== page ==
Charter schools - private institutions operating with subsidies from the government - can provide invaluable alternatives to public education in some areas. But they have to play by the rules, too.
That has not been the case in Ohio for many years, to judge by revelations about financial mismanagement at some charter schools.
State Auditor Dave Yost's office is seeking to recover about $617,000 in money allegedly misspent at several charter schools, some in the Dayton area, as a result of decisions by their treasurer, Carl W. Shye Jr. Twenty-five findings have been issued by the auditor's office, involving three schools at which Shye was involved.
One of the most outrageous allegations against Shye is that he continued collecting state per-pupil subsidies for the Montessori Renaissance Experience school in Columbus after the institution closed.
We have been among those advocating stronger enforcement of financial rules involving charter schools for years. But we have not been alone. In 2009, then-Auditor Mary Taylor went after Shye, saying he had not accounted properly for $10 million in public funds received by charter schools for which he was treasurer. Only now, however, is stiff action being taken against him.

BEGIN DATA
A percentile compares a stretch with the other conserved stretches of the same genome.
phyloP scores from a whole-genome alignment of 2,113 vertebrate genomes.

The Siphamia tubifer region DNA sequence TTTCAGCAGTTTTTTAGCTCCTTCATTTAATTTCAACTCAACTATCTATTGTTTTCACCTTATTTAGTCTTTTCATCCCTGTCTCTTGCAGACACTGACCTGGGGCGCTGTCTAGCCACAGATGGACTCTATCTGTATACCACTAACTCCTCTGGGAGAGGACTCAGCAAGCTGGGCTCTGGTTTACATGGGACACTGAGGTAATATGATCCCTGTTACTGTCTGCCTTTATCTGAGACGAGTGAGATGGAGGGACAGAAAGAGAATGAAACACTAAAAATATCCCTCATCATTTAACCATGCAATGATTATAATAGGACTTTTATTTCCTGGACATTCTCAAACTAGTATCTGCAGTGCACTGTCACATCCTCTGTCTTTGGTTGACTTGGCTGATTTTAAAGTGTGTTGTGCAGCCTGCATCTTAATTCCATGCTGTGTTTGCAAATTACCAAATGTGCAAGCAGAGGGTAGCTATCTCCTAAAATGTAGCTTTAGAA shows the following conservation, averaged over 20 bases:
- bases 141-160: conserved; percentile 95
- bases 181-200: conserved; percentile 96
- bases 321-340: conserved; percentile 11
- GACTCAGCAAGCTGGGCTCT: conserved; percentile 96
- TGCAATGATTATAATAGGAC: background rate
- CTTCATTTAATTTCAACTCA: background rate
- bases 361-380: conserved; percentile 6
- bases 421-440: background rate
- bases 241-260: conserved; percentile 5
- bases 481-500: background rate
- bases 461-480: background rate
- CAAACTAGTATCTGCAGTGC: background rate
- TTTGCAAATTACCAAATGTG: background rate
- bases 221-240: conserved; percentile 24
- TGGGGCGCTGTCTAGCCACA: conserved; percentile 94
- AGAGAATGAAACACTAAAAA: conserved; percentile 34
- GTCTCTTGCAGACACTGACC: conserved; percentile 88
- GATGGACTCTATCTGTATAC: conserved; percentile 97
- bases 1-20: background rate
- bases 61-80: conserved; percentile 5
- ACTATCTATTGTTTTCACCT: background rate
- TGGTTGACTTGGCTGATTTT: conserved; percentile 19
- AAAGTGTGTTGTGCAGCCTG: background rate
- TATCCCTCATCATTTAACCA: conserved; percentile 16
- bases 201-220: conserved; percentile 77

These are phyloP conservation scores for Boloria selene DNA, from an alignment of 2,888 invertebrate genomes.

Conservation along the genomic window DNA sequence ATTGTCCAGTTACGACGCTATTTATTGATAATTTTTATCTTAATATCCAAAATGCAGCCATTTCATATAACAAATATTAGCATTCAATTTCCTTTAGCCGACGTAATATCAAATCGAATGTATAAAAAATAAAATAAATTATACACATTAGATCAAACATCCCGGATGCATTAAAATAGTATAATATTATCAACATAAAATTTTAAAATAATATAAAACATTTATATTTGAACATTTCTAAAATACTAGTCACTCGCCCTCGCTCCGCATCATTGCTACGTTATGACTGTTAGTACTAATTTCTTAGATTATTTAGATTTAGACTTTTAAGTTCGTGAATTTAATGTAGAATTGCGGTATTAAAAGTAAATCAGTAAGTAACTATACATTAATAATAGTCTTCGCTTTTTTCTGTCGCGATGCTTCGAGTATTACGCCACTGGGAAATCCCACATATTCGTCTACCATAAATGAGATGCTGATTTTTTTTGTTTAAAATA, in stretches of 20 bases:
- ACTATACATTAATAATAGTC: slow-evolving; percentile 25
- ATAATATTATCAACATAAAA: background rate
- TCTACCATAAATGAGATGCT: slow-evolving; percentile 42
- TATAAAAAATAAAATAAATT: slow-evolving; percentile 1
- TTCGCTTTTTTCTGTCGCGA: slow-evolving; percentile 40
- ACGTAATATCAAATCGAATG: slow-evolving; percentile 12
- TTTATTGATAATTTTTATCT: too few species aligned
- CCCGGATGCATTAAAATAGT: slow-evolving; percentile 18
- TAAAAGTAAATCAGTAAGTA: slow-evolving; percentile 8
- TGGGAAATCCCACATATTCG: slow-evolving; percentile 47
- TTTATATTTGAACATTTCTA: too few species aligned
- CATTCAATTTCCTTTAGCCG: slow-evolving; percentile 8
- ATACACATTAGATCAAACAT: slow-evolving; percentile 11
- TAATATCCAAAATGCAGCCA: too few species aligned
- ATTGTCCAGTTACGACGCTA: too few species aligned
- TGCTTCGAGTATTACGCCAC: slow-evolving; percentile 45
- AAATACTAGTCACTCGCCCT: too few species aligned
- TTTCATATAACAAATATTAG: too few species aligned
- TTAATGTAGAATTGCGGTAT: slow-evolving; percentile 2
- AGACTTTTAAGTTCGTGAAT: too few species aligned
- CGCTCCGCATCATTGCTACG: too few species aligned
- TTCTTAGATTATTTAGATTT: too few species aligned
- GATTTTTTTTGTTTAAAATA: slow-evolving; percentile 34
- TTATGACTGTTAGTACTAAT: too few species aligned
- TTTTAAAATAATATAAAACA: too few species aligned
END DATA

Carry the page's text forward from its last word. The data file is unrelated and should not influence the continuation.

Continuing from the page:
Schools whose finances have been handled by Shye are not alone in engaging in questionable financial management practices. Several are on the auditor's list of institutions where public funds may have been misspent.
The situation appears to be improving. Relatively few "findings" by the auditor's office involve recent financial management by charter schools. That is good - but clearly, the institutions as a group require intensive monitoring.
Public schools have to account honestly for the taxpayers' money they spend. Charter schools must be held to the same standard.